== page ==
While you’re driving you must remember to:

  • Follow the routes specific by officials as shortcuts could take you to a blocked or dangerous area.
  • Watch for fallen power lines, debris, damaged bridges/roads and dangling wires
  • Always pull to the right for emergency vehicles when you hear the siren or see their lights flashing.
  • If the traffic signal is not functioning at an intersection, the first vehicle to arrive and stop has the right-of-way. If two or more vehicles stop at the same time, then the vehicle on the right has the right-of way.

If you’re driving and come across a flooded road:

  • Travel very carefully and only if absolutely necessary through flooded areas. Roads may be washed away or covered with water. Make sure you are on firm ground.
  • If you come across a barricade or a flooded road, take a different route.
  • If you are caught in fast-rising waters and your car stalls, leave it and save yourself and your passengers.

In an emergency situation where you must pull off the road:

  • Pull your vehicle completely off the road
  • Turn your emergency flashers on
  • Lock all doors and remain in the vehicle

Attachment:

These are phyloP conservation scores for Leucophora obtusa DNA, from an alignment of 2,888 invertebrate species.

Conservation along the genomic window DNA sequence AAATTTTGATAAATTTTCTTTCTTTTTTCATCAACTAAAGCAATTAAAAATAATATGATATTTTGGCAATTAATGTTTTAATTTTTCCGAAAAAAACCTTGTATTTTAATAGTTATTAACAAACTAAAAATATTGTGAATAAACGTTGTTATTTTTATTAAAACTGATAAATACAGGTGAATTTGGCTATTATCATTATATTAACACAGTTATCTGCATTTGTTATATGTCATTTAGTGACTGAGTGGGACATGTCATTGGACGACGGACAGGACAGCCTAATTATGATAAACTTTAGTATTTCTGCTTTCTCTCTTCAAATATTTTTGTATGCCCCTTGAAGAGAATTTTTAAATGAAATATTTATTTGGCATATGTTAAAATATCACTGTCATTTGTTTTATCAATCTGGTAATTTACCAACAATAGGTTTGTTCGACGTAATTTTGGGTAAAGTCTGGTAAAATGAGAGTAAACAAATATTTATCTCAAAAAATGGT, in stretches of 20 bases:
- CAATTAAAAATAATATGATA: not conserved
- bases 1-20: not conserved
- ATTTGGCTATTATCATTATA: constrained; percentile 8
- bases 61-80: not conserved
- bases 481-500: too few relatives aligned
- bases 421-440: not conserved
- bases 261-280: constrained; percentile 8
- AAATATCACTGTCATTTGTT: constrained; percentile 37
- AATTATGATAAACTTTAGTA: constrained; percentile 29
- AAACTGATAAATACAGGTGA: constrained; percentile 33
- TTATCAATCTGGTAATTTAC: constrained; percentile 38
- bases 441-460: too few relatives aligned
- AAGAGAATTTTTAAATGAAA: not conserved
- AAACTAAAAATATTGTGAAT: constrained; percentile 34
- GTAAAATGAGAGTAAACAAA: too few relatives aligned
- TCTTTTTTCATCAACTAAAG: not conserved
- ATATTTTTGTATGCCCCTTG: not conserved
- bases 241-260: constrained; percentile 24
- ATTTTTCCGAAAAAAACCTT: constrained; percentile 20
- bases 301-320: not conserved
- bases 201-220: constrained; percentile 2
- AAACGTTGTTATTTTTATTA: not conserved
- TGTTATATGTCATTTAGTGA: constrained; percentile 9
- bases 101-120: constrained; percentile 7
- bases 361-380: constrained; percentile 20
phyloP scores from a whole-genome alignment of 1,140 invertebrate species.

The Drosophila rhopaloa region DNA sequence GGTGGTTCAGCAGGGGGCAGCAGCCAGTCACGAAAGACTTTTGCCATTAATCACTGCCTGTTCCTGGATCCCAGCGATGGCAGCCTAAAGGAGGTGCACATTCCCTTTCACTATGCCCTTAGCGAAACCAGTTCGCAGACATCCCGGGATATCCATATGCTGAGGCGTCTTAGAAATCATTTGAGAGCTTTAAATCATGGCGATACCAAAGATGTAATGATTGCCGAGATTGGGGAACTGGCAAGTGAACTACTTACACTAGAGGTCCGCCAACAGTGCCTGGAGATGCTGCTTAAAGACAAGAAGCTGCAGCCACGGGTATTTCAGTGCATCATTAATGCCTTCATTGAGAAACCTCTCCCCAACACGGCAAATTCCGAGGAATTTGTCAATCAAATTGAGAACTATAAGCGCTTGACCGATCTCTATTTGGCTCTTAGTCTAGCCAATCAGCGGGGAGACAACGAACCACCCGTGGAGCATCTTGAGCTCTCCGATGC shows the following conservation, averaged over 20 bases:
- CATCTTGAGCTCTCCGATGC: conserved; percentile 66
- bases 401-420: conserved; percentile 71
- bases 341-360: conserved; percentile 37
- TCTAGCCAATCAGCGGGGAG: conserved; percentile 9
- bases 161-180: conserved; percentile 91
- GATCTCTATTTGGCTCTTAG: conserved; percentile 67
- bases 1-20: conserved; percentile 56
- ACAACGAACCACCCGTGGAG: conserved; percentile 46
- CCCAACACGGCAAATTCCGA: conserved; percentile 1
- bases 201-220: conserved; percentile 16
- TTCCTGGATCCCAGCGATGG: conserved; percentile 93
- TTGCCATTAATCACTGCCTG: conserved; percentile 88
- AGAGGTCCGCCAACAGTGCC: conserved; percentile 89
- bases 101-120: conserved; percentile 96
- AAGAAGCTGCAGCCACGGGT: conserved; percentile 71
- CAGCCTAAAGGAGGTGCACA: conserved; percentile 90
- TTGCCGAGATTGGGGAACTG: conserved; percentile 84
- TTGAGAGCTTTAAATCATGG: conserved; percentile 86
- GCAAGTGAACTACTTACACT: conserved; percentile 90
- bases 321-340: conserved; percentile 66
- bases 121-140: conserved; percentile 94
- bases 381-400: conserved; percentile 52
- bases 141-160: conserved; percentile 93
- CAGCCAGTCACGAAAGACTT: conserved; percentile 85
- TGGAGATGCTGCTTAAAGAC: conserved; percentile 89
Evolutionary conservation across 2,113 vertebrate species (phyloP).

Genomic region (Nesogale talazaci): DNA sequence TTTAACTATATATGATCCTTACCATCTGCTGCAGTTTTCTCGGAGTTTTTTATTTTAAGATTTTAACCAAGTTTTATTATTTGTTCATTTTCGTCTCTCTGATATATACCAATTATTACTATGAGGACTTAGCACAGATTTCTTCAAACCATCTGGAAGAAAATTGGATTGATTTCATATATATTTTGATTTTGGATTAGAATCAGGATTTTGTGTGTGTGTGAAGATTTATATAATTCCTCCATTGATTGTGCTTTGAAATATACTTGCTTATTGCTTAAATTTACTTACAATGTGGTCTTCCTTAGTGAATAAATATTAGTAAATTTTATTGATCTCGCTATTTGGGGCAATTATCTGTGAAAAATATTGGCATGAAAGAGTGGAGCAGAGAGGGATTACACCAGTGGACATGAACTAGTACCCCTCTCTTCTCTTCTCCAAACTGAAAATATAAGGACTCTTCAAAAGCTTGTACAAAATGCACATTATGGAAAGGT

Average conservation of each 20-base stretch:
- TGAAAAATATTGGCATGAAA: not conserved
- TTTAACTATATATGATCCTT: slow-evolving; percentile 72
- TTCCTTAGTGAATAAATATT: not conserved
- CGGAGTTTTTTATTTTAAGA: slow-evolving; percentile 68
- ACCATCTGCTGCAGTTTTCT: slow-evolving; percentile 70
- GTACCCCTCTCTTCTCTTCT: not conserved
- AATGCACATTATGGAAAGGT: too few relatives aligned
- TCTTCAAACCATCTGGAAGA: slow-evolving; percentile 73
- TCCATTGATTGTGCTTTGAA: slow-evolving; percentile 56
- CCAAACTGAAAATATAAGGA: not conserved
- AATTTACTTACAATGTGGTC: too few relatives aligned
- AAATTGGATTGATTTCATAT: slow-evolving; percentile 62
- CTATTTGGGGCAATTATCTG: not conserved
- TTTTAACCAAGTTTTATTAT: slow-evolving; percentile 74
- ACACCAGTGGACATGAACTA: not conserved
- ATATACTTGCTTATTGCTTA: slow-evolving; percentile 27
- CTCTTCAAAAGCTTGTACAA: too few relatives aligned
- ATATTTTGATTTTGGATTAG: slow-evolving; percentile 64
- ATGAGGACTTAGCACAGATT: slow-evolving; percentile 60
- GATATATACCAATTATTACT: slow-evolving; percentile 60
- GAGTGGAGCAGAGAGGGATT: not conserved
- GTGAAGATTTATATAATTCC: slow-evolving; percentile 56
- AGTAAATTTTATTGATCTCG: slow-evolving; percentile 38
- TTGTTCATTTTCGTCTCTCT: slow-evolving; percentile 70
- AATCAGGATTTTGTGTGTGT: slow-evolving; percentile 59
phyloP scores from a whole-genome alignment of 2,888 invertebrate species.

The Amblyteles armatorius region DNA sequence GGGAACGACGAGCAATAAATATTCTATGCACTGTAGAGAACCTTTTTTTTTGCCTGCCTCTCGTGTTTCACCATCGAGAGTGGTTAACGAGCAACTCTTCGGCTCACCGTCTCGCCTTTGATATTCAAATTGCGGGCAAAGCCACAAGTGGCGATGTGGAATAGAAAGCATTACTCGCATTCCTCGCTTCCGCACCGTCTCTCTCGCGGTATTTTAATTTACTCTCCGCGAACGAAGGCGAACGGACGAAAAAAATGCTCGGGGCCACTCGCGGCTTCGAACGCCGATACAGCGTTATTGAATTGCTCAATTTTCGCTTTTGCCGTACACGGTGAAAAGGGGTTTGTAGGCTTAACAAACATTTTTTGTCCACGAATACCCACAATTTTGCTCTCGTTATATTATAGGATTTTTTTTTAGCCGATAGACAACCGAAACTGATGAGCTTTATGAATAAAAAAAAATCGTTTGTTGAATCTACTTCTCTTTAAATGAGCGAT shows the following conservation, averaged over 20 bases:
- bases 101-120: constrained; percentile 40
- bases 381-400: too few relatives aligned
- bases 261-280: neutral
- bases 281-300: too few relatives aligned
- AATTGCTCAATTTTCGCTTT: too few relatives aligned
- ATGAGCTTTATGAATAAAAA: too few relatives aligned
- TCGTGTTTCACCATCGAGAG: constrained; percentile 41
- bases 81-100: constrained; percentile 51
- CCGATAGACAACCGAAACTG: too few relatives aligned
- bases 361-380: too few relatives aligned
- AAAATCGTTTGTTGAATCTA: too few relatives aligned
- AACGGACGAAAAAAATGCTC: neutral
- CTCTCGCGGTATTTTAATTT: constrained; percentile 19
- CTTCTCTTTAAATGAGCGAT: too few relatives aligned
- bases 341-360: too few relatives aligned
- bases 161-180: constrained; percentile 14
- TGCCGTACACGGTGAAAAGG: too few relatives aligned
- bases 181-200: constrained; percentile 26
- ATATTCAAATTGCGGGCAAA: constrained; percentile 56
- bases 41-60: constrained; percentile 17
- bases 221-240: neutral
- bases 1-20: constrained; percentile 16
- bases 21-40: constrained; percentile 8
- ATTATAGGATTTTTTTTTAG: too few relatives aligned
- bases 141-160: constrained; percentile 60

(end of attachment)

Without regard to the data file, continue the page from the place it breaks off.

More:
• Open a window 1 cm for ventilation
  • If someone other than a first responder approaches your vehicle, do not open the windows further or unlock the doors

Food safety

Halton Region provides updates on food safety to protect residents against food-related illnesses. Learn about food-related illnesses, safe food handling practices, food recalls, allergy alerts and more.

  • Ensure you have a thermometer for every refrigerator and freezer in your home. You can purchase them at the local department or hardware store.
    • Thermometers are necessary in order to monitor the temperature of your refrigerator and freezer on a regular basis and especially during the power outage
  • Proper refrigeration temperature is 4°C (40°F) or less and proper freezer temperature is -18°C (0°F) or less